Format reviewed: Nintendo 64
Publisher: Gremlin Graphics
Developer: DMA Design
Submitted by: Craig Hawkins
My former creative writing seminar leader once ordered the class to write a poem on the spot based around the word ‘harvest’. Everyone else came up with idylls and odes to golden fields. I romanticised about Body Harvest.
There are times when it’s on the verge of falling apart at the seams. Buildings take on the appearance of a Blue Peter presenter’s project, the engine stutters and garish colours and primitive textures blur into a mess. This is befitting of a game with a general B-movie vibe, and perhaps no less so of an overambitious project with a protracted, troubled development that helped shape ‘sandbox’ gaming.
Body Harvest was the guinea pig experiment that led to the free-roaming 3D world of Grand Theft Auto III. Under the tutelage of Nintendo, developer DMA (now Rockstar North) spent four years going around in circles. Then the Kyoto giant cut its ties with the game. The finished product was a mess. A wonderful mess. You know a lifelong bond will be forged with a game when an NPC farmer offers you his combine harvester to sort out a plague of zombies.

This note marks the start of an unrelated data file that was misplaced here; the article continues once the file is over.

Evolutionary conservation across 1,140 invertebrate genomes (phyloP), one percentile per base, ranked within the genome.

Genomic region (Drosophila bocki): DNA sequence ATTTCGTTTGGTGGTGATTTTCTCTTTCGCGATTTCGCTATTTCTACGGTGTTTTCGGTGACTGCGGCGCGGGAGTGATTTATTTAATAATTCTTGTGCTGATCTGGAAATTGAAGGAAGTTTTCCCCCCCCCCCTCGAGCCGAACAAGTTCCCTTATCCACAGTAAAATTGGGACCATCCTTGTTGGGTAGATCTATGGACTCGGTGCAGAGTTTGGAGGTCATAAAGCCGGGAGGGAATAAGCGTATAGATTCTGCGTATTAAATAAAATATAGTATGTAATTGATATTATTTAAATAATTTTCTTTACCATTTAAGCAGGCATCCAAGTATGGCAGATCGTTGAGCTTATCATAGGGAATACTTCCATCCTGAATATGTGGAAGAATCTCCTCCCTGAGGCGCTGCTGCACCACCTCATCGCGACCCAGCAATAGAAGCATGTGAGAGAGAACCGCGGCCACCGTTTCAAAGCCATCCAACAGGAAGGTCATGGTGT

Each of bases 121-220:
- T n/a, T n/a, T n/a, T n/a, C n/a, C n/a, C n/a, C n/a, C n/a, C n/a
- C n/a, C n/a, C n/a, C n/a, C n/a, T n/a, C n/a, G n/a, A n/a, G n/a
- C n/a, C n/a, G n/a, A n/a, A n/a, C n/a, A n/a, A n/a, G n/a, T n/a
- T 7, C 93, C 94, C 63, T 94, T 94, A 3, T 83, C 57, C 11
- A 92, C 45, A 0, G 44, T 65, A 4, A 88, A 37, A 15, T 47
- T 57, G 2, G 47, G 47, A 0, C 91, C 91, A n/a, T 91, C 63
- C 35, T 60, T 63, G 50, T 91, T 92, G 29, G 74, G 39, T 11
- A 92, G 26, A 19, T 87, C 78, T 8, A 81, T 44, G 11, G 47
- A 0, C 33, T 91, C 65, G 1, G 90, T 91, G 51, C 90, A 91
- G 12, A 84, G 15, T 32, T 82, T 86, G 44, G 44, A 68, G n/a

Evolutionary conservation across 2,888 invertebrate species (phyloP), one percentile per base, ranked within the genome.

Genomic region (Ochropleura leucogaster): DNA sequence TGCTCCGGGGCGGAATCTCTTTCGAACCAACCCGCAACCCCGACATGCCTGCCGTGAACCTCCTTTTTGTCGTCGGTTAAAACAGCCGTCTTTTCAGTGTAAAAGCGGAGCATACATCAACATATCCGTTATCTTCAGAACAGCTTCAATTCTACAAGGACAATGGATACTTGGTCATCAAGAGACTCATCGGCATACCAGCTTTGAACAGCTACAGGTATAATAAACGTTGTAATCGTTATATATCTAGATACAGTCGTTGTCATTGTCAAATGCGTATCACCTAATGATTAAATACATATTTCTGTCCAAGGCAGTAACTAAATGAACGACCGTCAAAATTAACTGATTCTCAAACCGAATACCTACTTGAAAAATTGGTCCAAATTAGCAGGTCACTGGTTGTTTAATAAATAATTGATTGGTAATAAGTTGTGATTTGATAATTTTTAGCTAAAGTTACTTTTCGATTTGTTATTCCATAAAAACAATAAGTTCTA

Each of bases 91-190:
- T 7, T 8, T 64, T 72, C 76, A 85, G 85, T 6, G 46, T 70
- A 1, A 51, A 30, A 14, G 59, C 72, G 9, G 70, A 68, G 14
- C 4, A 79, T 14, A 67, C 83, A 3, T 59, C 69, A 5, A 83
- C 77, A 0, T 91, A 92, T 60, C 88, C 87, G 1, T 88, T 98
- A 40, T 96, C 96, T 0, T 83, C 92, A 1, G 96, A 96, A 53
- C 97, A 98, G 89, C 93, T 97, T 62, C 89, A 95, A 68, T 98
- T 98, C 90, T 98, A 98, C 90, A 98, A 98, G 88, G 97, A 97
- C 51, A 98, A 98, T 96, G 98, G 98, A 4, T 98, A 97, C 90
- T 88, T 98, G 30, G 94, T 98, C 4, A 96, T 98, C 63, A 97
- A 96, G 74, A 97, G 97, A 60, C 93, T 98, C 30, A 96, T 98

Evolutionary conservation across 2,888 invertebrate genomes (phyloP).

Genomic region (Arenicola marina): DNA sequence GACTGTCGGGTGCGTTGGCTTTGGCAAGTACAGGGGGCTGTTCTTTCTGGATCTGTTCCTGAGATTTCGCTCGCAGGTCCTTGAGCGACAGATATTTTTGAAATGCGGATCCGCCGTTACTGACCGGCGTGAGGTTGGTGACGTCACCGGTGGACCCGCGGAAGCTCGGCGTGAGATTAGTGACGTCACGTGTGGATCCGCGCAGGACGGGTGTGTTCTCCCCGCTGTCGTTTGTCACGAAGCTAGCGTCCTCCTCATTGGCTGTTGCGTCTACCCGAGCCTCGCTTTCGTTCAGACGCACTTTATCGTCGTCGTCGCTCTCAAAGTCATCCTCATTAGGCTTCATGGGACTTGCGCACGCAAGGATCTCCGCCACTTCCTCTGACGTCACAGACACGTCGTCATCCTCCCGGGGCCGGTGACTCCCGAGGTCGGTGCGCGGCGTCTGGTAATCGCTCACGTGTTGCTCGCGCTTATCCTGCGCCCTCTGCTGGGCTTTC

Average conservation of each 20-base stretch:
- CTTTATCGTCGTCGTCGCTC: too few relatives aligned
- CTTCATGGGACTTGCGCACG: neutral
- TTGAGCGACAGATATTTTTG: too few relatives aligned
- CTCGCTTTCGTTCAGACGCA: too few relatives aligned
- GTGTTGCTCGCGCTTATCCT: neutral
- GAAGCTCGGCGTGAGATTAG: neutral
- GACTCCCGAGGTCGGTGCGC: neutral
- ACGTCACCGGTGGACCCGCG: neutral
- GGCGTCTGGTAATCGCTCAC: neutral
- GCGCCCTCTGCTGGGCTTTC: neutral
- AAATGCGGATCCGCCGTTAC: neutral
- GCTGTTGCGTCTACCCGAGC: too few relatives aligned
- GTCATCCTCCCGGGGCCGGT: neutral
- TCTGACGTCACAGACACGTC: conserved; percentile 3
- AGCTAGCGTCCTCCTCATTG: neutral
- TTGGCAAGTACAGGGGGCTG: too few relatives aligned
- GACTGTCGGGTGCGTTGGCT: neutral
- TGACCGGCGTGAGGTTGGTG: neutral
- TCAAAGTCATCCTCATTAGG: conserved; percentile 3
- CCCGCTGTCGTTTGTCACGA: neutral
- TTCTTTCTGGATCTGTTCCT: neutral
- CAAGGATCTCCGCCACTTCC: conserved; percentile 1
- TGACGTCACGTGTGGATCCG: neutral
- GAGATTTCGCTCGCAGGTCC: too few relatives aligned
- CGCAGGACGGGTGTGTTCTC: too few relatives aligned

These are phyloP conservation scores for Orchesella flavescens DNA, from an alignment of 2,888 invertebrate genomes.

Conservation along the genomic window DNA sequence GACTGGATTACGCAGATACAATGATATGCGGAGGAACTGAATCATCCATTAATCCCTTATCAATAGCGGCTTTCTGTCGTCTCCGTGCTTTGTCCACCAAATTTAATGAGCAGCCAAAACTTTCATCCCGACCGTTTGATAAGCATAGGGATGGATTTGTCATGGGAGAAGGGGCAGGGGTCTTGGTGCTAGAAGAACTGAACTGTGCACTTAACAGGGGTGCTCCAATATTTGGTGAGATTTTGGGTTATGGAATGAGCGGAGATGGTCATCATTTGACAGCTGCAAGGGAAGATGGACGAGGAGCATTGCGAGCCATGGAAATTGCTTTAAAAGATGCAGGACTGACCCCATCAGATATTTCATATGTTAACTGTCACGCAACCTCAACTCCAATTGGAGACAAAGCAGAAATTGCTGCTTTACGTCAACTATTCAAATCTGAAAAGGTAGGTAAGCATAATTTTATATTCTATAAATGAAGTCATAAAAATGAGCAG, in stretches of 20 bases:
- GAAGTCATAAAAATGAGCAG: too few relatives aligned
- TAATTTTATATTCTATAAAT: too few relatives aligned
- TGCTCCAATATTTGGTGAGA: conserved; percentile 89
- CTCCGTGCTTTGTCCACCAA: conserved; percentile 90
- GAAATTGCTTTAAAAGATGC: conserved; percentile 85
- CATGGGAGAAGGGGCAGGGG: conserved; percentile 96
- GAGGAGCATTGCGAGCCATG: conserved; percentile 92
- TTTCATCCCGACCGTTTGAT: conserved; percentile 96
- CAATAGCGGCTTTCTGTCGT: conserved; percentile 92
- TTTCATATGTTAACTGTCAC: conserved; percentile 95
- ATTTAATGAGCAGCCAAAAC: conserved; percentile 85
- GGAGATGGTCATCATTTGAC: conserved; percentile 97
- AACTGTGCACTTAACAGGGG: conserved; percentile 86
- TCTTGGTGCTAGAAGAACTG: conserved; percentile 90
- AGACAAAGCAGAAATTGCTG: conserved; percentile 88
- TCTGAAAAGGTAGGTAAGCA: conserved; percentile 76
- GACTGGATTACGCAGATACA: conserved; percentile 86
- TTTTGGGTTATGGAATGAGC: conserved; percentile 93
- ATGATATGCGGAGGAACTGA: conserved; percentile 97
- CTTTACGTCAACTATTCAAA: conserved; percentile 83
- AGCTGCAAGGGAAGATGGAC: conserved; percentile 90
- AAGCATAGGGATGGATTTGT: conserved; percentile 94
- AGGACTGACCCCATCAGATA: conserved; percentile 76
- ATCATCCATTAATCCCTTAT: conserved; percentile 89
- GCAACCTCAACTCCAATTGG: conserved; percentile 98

Genocidal time-travelling aliens are invading Earth at various points in history and harvesting the population. To save mankind, a genetically engineered soldier is sent back in time to destroy the hordes of brutal extraterrestrial bugs. He is Adam Drake and he looks the part until he starts mincing around like Wayne Sleep on ice. You don’t mind, though, because Body Harvest presents an incredible selection of vehicles to commandeer. If you can think of it, it’s probably in the game. It boils down to the perfect formula of GTA + Space Invaders.
Via one long path of chaos and destruction, Drake has the holiday of a lifetime, time-travelling to 1916 Greece, the jungles of Java, American suburbia and the frozen wastelands of Siberia; painting the scenery with gooey alien viscera every step of the way. Body Harvest was only some spit and polish away from legendary status, but the raggedness adds to its overriding pathos of big dumb fun of the highest order.